* Cotton down over 2 percent on the week
NEW YORK, July 27 (Reuters) – Cotton futures were flat to slightly higher on Friday as fears about a drought in India, the world’s largest producer, and a prediction by Allenberg, the world’s largest cotton merchant, that China will continue to stockpile fibers into next year offset concerns about the global surplus.
Fiber contracts rose over 2 percent in early trade, recouping all the ground lost earlier in the week, but ran out of steam as the euro pared some of its gains versus the dollar with fears about the deepening euro-zone debt crisis returning to the fore.
That took the market down over 2 percent on the week even after the Indian government warned of a possible drought which could hurt crops due to delayed monsoon rains.
The benchmark December cotton contract on ICE Futures U.S. settled at 71.45 cents per lb, almost flat compared with Thursday’s settlement at 71.39 cents.
The Indian authorities’ caution on Thursday reinforced speculation that the country may restrict exports, although Food Minister K.V. Thomas said there are no such plans in place. The government will review the situation in mid-August.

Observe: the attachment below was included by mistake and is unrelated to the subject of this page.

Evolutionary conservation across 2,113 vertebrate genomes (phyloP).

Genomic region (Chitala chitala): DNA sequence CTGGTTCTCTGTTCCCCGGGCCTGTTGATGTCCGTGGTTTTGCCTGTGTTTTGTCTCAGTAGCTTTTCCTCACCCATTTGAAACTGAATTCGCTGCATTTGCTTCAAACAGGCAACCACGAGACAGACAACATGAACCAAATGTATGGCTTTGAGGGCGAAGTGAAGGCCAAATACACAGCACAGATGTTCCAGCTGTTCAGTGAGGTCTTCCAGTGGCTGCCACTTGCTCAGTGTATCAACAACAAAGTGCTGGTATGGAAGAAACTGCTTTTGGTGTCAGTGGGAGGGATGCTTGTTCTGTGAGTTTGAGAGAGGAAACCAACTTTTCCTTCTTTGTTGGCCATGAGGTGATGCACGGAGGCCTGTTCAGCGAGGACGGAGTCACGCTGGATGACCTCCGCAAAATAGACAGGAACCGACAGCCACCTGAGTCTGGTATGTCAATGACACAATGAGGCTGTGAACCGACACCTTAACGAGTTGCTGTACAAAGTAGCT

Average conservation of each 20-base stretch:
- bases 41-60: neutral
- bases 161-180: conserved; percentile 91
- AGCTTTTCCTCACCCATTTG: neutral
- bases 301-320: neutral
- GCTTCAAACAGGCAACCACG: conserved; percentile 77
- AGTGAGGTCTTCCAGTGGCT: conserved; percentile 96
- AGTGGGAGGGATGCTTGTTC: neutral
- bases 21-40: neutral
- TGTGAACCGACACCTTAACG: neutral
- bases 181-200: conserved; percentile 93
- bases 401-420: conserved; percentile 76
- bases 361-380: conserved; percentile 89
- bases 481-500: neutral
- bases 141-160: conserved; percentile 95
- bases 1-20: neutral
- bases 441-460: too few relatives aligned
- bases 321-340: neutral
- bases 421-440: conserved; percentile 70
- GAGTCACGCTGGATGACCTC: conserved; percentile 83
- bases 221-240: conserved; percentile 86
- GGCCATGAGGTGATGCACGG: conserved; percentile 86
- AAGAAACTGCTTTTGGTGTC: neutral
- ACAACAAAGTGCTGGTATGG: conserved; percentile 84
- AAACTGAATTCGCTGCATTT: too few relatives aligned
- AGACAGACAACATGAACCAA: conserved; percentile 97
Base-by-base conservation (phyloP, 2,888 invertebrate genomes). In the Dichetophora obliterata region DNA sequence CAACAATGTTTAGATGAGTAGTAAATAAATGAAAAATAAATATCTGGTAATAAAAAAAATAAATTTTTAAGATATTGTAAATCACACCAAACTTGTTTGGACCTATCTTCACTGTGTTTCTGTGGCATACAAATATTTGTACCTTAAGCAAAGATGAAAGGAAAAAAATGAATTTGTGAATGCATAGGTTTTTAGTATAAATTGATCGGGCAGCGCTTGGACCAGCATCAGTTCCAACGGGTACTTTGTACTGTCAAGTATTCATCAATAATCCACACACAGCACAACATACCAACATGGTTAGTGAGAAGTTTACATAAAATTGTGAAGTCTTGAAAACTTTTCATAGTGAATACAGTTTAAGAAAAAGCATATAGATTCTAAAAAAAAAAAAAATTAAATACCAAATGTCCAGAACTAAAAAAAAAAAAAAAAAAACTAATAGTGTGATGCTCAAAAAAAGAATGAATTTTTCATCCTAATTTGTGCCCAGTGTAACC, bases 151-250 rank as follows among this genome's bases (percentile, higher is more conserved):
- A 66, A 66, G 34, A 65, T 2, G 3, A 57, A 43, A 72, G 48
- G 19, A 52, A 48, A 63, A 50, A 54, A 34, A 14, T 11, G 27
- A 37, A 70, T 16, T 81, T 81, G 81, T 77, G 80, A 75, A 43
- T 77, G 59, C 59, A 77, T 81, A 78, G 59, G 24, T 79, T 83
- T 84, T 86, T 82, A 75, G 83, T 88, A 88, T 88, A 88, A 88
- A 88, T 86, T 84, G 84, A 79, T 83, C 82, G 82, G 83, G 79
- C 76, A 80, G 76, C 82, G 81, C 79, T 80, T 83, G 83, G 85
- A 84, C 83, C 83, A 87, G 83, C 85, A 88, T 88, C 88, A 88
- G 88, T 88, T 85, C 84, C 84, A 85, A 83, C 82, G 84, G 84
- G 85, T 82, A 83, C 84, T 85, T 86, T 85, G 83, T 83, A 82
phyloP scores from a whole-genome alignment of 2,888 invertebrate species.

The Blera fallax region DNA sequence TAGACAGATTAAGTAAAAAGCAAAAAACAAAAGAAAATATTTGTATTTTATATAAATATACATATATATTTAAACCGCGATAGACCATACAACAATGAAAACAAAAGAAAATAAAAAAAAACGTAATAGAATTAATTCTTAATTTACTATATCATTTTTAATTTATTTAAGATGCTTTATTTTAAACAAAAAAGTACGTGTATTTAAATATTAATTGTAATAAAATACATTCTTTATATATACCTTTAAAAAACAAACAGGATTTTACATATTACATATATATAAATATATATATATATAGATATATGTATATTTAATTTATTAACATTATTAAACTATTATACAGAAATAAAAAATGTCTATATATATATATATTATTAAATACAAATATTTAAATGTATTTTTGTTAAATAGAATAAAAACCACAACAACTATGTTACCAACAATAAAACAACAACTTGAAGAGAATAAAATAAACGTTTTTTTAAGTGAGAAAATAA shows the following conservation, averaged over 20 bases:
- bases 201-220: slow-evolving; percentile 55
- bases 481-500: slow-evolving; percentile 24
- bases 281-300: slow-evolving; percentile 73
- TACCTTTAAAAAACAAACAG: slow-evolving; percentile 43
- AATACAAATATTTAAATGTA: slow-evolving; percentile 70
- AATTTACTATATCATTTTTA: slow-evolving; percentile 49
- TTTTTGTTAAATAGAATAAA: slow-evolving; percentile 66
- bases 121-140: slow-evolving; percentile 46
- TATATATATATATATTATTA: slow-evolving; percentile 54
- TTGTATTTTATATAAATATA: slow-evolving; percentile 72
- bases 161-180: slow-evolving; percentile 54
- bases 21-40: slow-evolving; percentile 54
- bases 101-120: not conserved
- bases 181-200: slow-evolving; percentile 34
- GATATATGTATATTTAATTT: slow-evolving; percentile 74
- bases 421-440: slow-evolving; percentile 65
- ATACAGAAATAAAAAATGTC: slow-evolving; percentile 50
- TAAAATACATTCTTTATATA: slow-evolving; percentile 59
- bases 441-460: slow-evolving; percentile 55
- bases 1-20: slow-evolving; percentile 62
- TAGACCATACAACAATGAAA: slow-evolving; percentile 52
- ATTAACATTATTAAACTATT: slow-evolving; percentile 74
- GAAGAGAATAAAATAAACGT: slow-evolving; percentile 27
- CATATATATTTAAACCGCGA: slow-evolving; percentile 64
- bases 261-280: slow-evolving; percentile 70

“India is going to be an issue before long. They’ve had 50 percent of their monsoon rain and that’s disastrous for them,” said John Flanagan, analyst at Flanagan Trading Corp in North Carolina.
The market’s reaction was subdued by the global surplus which will continue to weigh on prices for now, he said.
In fact, it could take as long as two years for the market to work off the extra inventory even if there is a drastic cut in crops in India, he cautioned.
His forecast was more downbeat than comments from Allenberg President and Chief Executive Joe Nicosia earlier on Friday, who predicted that China’s strategic reserve, which already accounts for almost half of 2012/13 stocks, will continue to hoard fibers, helping to offset the overhang of the surplus on the market.
“As long as China continues to build its reserves, the cotton market will be protected from its surplus,” said the chief of the wholly owned unit of trading giant Louis Dreyfus and the world’s biggest cotton merchant and trader.
He also predicted massive erosion in plantings due to soaring grains prices, which will help reduce inventory. U.S. farmers will switch out of cotton and grow more soybeans, which could take 2013/14 plantings back to 2009 levels around 9 million acres, he said. Some analysts have pegged plantings as low as 6 million acres.
The high-profile trader was a panelist in the Ag Market network’s much-anticipated annual radio program from New York.
(Reporting by Josephine Mason; editing by Jim Marshall)